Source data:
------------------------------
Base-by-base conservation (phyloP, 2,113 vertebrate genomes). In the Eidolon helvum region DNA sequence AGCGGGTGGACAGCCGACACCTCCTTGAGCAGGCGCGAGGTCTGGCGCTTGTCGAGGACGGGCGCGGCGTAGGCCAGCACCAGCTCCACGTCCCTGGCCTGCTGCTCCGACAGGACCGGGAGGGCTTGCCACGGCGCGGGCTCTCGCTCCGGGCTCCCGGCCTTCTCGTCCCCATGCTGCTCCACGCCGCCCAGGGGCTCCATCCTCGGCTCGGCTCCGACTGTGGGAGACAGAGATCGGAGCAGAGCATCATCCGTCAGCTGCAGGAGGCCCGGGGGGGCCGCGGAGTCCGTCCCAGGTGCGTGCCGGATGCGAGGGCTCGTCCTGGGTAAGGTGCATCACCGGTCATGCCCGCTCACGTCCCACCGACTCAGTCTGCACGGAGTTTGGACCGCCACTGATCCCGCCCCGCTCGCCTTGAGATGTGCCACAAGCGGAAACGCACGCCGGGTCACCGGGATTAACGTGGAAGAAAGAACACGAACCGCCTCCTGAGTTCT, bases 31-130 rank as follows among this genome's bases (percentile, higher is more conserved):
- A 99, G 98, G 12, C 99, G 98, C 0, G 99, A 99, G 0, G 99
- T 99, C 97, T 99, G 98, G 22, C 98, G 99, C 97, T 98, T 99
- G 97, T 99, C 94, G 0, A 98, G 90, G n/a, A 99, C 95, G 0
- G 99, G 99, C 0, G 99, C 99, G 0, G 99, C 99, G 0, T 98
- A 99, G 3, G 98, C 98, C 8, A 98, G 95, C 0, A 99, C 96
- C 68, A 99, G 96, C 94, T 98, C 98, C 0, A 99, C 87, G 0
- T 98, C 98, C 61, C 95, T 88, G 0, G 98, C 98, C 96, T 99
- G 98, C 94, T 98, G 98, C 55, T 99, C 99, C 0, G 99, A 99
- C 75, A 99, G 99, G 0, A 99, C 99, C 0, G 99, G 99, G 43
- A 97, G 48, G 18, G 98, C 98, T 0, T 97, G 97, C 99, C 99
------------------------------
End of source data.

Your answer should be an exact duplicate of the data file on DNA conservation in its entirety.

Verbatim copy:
Base-by-base conservation (phyloP, 2,113 vertebrate genomes). In the Eidolon helvum region DNA sequence AGCGGGTGGACAGCCGACACCTCCTTGAGCAGGCGCGAGGTCTGGCGCTTGTCGAGGACGGGCGCGGCGTAGGCCAGCACCAGCTCCACGTCCCTGGCCTGCTGCTCCGACAGGACCGGGAGGGCTTGCCACGGCGCGGGCTCTCGCTCCGGGCTCCCGGCCTTCTCGTCCCCATGCTGCTCCACGCCGCCCAGGGGCTCCATCCTCGGCTCGGCTCCGACTGTGGGAGACAGAGATCGGAGCAGAGCATCATCCGTCAGCTGCAGGAGGCCCGGGGGGGCCGCGGAGTCCGTCCCAGGTGCGTGCCGGATGCGAGGGCTCGTCCTGGGTAAGGTGCATCACCGGTCATGCCCGCTCACGTCCCACCGACTCAGTCTGCACGGAGTTTGGACCGCCACTGATCCCGCCCCGCTCGCCTTGAGATGTGCCACAAGCGGAAACGCACGCCGGGTCACCGGGATTAACGTGGAAGAAAGAACACGAACCGCCTCCTGAGTTCT, bases 31-130 rank as follows among this genome's bases (percentile, higher is more conserved):
- A 99, G 98, G 12, C 99, G 98, C 0, G 99, A 99, G 0, G 99
- T 99, C 97, T 99, G 98, G 22, C 98, G 99, C 97, T 98, T 99
- G 97, T 99, C 94, G 0, A 98, G 90, G n/a, A 99, C 95, G 0
- G 99, G 99, C 0, G 99, C 99, G 0, G 99, C 99, G 0, T 98
- A 99, G 3, G 98, C 98, C 8, A 98, G 95, C 0, A 99, C 96
- C 68, A 99, G 96, C 94, T 98, C 98, C 0, A 99, C 87, G 0
- T 98, C 98, C 61, C 95, T 88, G 0, G 98, C 98, C 96, T 99
- G 98, C 94, T 98, G 98, C 55, T 99, C 99, C 0, G 99, A 99
- C 75, A 99, G 99, G 0, A 99, C 99, C 0, G 99, G 99, G 43
- A 97, G 48, G 18, G 98, C 98, T 0, T 97, G 97, C 99, C 99